AdmissionSplash: An App for Curbing Admission Anxieties
As a freshman, the college admissions process, having painfully endured it just last year, remains fresh in my mind. Like every other university-bound high school senior, my stomach churned with anticipation from the day I submitted my applications to the day I received my last decision letter (well, e-mails, actually). Embarrassingly, my friends and I frequented collegeconfidential.com, a chat room website where equally paranoid students can post their statistics – SAT scores, list of extracurricular activities, GPAs, etc. – and ask their peers to “chance” them. They respond to the original post with comments like, “You’ll definitely get accepted. Congrats!” “I’d say 70% chance,” and “I doubt you’ll have a good chance at Duke.” (Yes, those are taken directly from a “Chance me for Duke!” thread.) Despite how silly this may seem, it’s popular. In fact, there’s an app for that!
AdmissionSplash, the new facebook application, was launched last week. Just for fun, I tried it out. I filled in my test scores, checked yes that I volunteered in high school, no I don’t plan on being recruited for sports, and other similar things. At the end, AdmissionSplash told me that my chances for acceptance at Duke University were only fair, and the accompanying yellow emoticon seemed to say, “Be careful.” I believe I was rightfully accepted, and so, albeit a bit late, I have some reservations about the application.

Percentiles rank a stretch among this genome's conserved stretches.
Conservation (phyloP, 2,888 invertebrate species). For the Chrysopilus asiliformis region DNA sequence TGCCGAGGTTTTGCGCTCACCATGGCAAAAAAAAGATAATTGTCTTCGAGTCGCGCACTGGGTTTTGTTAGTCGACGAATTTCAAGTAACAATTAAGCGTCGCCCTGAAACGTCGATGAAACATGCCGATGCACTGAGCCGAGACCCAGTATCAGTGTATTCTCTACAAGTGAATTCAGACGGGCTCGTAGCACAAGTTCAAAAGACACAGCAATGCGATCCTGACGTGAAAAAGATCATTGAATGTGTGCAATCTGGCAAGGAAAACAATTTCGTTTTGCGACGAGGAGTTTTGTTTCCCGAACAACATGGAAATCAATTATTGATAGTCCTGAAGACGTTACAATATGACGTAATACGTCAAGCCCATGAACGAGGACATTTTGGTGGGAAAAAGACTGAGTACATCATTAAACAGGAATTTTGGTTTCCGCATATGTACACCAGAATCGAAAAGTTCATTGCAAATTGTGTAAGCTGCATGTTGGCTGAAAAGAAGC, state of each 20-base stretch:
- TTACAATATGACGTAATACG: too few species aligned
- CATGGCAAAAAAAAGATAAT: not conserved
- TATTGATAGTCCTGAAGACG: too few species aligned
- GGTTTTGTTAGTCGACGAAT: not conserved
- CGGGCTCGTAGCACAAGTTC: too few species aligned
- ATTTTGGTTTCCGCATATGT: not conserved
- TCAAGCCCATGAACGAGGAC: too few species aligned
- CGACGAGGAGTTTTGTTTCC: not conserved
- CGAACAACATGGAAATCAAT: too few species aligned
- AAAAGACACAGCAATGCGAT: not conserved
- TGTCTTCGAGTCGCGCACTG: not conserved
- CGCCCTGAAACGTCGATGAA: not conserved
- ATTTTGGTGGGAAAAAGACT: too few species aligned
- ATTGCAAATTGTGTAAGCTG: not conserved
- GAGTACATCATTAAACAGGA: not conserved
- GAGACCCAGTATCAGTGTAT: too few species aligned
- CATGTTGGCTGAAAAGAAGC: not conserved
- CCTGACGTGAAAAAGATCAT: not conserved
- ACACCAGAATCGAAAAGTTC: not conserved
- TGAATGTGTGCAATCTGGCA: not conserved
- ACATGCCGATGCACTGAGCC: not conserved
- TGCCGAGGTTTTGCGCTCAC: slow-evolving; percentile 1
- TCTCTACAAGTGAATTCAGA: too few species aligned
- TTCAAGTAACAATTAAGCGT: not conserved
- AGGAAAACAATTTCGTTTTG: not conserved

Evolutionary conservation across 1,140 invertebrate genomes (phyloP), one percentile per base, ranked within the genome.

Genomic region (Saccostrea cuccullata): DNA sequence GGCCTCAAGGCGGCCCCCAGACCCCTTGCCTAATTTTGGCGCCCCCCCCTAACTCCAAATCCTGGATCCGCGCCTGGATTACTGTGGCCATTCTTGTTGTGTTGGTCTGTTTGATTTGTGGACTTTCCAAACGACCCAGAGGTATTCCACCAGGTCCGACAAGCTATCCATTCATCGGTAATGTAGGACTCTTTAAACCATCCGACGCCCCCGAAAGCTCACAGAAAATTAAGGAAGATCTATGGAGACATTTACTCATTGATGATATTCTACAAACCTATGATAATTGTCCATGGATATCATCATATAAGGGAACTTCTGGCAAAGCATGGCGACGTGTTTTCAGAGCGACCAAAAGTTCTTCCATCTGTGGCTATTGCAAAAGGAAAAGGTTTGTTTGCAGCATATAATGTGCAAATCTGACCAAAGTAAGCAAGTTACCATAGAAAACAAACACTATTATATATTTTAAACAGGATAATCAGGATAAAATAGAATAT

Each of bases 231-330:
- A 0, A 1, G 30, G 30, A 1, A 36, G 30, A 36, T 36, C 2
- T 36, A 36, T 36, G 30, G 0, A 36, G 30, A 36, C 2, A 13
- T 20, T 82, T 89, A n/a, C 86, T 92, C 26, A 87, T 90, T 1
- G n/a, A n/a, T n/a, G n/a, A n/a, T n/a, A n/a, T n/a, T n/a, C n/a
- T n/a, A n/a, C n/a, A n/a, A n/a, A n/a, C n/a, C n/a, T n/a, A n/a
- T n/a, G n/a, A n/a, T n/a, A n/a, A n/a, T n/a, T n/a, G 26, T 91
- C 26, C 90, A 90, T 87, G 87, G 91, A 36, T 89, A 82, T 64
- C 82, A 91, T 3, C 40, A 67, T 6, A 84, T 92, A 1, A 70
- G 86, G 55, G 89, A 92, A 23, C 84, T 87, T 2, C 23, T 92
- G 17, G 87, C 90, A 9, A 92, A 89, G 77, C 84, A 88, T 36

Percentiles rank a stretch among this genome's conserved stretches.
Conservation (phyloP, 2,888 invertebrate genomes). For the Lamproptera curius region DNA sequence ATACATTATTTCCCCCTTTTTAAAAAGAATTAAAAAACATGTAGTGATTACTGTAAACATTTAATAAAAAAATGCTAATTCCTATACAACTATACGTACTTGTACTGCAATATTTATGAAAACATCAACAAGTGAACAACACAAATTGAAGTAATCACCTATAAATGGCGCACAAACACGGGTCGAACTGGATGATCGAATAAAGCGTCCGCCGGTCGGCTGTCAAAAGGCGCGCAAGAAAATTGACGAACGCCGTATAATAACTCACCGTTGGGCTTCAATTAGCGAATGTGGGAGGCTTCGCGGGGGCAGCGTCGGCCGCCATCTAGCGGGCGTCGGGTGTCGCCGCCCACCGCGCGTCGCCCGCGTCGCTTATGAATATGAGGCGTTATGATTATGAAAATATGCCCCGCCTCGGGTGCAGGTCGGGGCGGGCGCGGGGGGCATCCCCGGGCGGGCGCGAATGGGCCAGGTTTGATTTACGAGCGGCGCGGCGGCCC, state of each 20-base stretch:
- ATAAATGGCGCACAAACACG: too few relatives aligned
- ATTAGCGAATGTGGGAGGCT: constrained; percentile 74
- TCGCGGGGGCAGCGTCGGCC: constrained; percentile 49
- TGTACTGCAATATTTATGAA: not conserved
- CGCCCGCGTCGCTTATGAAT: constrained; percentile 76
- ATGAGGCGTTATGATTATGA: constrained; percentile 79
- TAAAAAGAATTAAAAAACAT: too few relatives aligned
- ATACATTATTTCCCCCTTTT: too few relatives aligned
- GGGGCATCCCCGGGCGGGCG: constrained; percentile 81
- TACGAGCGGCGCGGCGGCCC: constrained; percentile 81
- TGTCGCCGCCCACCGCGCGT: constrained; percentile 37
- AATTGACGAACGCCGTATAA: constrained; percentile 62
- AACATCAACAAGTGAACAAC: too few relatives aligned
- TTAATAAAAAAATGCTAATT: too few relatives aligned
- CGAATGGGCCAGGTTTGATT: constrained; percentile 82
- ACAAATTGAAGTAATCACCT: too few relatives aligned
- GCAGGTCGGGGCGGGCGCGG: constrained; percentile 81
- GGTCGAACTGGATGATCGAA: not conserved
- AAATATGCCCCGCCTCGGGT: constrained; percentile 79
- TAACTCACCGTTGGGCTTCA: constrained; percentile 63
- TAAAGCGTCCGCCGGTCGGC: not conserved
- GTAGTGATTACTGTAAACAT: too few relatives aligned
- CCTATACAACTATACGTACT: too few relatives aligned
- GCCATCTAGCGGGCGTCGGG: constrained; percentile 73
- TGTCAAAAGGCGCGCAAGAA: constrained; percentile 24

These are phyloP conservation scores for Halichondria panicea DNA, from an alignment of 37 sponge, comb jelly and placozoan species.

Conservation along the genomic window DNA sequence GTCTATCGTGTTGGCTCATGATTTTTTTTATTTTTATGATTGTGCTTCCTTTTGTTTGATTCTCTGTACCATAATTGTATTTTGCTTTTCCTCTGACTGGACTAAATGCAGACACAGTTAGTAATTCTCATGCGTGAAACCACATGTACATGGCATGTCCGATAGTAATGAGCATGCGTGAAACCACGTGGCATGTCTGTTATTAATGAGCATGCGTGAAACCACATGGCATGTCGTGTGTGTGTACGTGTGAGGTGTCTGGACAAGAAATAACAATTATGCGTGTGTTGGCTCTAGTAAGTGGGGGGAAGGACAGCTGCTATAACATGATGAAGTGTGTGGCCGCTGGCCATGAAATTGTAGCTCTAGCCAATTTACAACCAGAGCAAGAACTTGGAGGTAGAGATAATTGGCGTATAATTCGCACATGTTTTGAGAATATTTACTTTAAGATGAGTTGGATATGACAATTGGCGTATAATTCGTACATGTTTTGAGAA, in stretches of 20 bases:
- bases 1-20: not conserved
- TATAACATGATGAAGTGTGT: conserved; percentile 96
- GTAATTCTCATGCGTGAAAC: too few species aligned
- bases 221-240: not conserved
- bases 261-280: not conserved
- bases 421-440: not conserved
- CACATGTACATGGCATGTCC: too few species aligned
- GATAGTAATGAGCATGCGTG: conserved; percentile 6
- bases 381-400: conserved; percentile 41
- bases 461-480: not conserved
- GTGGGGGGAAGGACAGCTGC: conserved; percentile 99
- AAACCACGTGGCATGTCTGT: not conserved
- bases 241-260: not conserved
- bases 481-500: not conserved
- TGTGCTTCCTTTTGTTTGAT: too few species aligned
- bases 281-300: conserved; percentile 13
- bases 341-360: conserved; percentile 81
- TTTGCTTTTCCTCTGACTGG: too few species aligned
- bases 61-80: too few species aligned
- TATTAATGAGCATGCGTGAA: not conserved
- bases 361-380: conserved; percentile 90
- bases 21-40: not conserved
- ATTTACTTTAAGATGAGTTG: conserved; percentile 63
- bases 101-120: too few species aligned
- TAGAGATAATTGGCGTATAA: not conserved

On the one hand, things like College Confidential and AdmissionSplash give students an outlet for their stresses. They feel relief when someone tells them that they will probably get accepted at their dream schools. They feel consoled when they happen upon someone with a seemingly less qualifying résumé applying to the same dream schools. On the other hand, ragingly competitive high school seniors and computers aren’t very good at forecasting what admissions officers are going to do, particularly at highly selective universities that have to look at more than just test scores.
If Duke had evaluated me based on test scores alone, my chances at getting in were only fair, to be honest. From that perspective, AdmissionSplash was right. But the questionnaire didn’t allow me to say what my application essay was about, if I had good letters of recommendation, or even what kind of leadership positions I had in high school. These aspects of an application can make or break a student regardless of standardized test scores – whether they are perfect or less than average.
AdmissionSplash and the chat boards on College Confidential are unethical in their inaccuracy. Though they occasionally make a good prediction, they equip students with false expectations. Students who have perfect SAT scores but lack meaningful extracurricular activities are given false hope that their acceptance is inevitable. Students, whose scores aren’t the greatest, but their essays and letters of recommendation reveal intellectual passion and a thirst for knowledge, become anguished because they are told their chances are less than fair.
Though these programs help students push their anxieties under the rug until decisions are released, they do nothing to prepare students for the moment that matters, when they open the envelope and receive a decision they weren’t expecting.